IMD3/C=Po(ωx+ωi+ωk)Po(ωx)=3d·Ai·Ak2b,(6)
    where ωx and Ax are the angular frequency and amplitude of the x’th channel, respectively.

Given that amplitude Ax is a function of the OMI, Ax=OMI+K, where K is a constant. By introducing Ax into Eqs. (2)–(6), we can derive the following results: Display Formula

CSO=K1·(c/b)(OMI)+K2,(7)
Display Formula
CTB=K3·(d/b)(OMI)2K4(d/b)(OMI)K5,(8)
where Km (m=1, 2, 3, 4, 5) is a constant.

The experimental structure is shown in Fig. 1. Two DFB LDs available in the market with different driving currents and output optical powers are utilized. The DFB LD 1 used is manufactured by Mitsubishi with model number FU-68SDF-22, which outputs an optical power of 6 to 10 mW, according to a driving current of 55 to 90 mA. The DFB LD 2 used is manufactured by JDS Uniphase with model number CQF938/400, which outputs an optical power of 30 to 40 mW, according to a driving current of 200 to 275 mA. The relative intensity noises are 155  dB/Hz and 160  dB/Hz for DFB LDs 1 and 2, respectively. The characteristic of the driving current of DFB LD to the corresponding output optical power of this laser diode is shown in Fig. 2. Through curve fitting, the characteristic Po-i(t) of DFB LD1 and DFB LD2 could be represented as Display Formula

Po(DFB  LD1)=86960.5·i(t)+1.63·i2(t)0.0207·i3(t)+0.000108·i4(t)1.35e9·i6(t),(9)
Display Formula
Po(DFB  LD2)=5729.38·i(t)+0.0593·i2(t)0.000164·i3(t)+1.68e7·i4(t).(10)

Graphic Jump Location
Fig. 2
F2 :

Optical output power versus driving current characteristic for (a) DFB LD 1 and (b) DFB LD 2.

According to the Po-i(t) characteristic of DFB LD 1 in Eq. (7), c/b=1.63/60.5=0.027 and d/b=0.0207/60.5=0.00034 can be obtained. Similarly, based on the Po-i(t) characteristic of DFB LD 2, c/b=0.0593/9.38=0.0063 and d/b=0.000164/9.38=0.0000175 can be obtained. Given that both c/b and d/b for DFB LD 1 are larger than those of DFB LD 2, the latter linearly performs better than the former.

Figure 3 shows the measured CNR values using DFB LDs 1 and 2, respectively, to directly modulate channels 2 to 78. The simultaneous change of OMI corresponds to the x-axis in the chart while the y-axis shows the CNR value of different OMI reacting on the CATV parameter. Such CNR value is the mean of all CNR values measured by the HP-8591C CATV analyzer at the system’s reception side regarding all 2 to 78 channels. The theoretical expression for CNR is Display Formula

CNR=OMI2I22BN,(11)
where I is the optical power incident on the receiver that generates photocurrent. OMI and I indicate the carrier level while B corresponds to the bandwidth in which the noise is measured. N is the grand total of all noise, which includes thermal and shot noise that are associated with the receiver, laser noise results from the intrinsic laser RIN, and phase noise and multipath interference noise result from interactions between the light and the fiber. From Eq. (11), we derive the relationship of CNR and OMI as CNROMI2, that is, CNR is proportional to OMI squared.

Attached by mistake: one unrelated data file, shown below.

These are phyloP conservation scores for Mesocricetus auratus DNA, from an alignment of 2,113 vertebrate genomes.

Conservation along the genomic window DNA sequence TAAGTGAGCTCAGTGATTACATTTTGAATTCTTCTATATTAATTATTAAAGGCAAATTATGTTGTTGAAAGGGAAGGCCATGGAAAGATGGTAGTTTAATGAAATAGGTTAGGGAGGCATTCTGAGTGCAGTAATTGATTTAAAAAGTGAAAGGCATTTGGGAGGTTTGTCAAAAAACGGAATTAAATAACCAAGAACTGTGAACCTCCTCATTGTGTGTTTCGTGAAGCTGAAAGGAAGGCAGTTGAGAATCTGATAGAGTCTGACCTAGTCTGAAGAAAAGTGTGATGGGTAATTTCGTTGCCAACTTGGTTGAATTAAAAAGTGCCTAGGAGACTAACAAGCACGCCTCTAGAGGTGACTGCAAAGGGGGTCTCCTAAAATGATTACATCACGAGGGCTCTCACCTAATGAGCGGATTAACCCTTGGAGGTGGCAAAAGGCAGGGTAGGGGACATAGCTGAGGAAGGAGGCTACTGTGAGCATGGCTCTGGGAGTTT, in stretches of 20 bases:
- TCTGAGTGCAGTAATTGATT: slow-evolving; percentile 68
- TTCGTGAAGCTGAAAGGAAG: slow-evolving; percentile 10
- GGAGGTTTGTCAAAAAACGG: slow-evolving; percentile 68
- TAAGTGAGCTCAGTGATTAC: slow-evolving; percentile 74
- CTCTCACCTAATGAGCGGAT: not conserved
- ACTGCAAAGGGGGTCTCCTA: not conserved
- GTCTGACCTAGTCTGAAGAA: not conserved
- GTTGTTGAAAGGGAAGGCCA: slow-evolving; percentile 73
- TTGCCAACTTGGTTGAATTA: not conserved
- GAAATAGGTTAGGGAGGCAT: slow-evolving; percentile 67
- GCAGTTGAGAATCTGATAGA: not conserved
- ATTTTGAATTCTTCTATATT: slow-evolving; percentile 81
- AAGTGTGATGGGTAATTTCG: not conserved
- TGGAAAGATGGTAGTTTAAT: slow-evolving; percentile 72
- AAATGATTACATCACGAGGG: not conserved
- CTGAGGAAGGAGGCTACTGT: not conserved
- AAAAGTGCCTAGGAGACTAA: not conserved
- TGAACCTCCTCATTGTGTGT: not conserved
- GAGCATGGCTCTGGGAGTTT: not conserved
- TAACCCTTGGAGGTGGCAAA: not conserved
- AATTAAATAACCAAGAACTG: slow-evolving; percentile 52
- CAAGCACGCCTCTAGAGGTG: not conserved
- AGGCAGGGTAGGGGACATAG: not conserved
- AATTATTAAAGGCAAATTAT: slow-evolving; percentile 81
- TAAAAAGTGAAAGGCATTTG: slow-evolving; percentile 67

Graphic Jump Location
Fig. 3
F3 :

Measured carrier-to-noise ratio values for distributed feedback laser diodes 1 and 2 for different optical modulation indices (OMIs) per channel.

Figures 4 and 5 show the measured CSO and CTB values using DFB LDs 1 and 2, respectively, to directly modulate channels 2 to 78. Similar to the CNR measurement method, we used the HP-8591C CATV analyzer to measure the CSO/CTB values from channels 2 to 78 and by averaging the CSO/CTB values of all channels, we derived the CSO/CTB value corresponding to the concerned OMI. By altering OMI and repeating the above measurement, the changes of CSO/CTB were recorded. The result clearly shows that the measured CSO and CTB values have differences of 2–3.8 dB and 0–7 dB in the system when DFB LD 1 is used compared with using DFB LD 2. Evidently, the ratio of the second- and third-order coefficients generates such a result, and the first-order coefficient of the DFB LD 1 driving current is larger than that of DFB LD 2. According to the measurement results in Figs. 4 and 5, both CSO and CTB can be degraded in proportion to OMI and OMI2, respectively, regardless of whether the degradation is for DFB LD 1 or 2. When the OMI of each channel increases from 8.5% to 13%, the measured CSO and CTB values of DFB LDs 1 and 2 could be represented as follows via curve fitting: Display Formula

CSO(DFB  LD1)=1.86(OMI)81.5(dBc),(12)
Display Formula
CTB(DFB  LD1)=0.261(OMI)24.28(OMI)48.6(dBc),(13)
Display Formula
CSO(DFB  LD2)=2.41(OMI)90.2(dBc),and(14)
Display Formula
CTB(DFB  LD2)=0.99(OMI)217.7(OMI)+6.04(dBc).(15)

Graphic Jump Location
Fig. 4
F4 :

Measured composite second-order values for distributed feedback laser diodes 1 and 2 for different OMIs per channel.

Graphic Jump Location
Fig. 5
F5 :

Measured composite triple-beat values for distributed feedback laser diodes 1 and 2 for different OMIs per channel.

According to Eqs. (11)–(14), different nonlinear distortion degradations of CSO and CTB values occur in various laser diodes. The results of Eqs. (12)–(15) are obviously derived from Eqs. (7) and (8). When the strength of the light signal becomes 0 dBm (1 mW) at the light receiver, the CNR/CSO/CTB values at the optical node should be 50  dB/60  dBc/60  dBc. According to the measurement result of OMI to CNR, CSO, and CTB parameters (as shown in Figs. 35), the OMI of DFB LD1 shall be within 9.5% to 11.7% and the OMI of DFB LD2 shall be within 10.5% to 12.6% for the system to satisfy the required CNR/CSO/CTB performance, which would verify the positive relationship between OMI and CNR as well as the negative relationship between CSO/CTB. Therefore, the system shall attain a balance in between in order to satisfy the CNR/CSO/CTB values simultaneously.

Based on deduction theory and experimental measurements, the second-order distortion-to-carrier ratio is proportional to that of the second-order coefficient-to-first-order coefficient of the DFB LD driving current and to the OMI. Additionally, the third-order distortion-to-carrier ratio is proportional to that of the third-order coefficient-to-first-order coefficient of the DFB LD driving current, and to the OMI2. By introducing the derived CSO and CTB degradation equations, we can deduce the transmission characteristics of the system from the optical receiver node of an optical CATV transmission system.

This study was supported by the Ministry of Science and Technology of the Republic of China, Taiwan, under contract MOST 103-2218-E-027-001 and MOST 104-2633-E-228-001.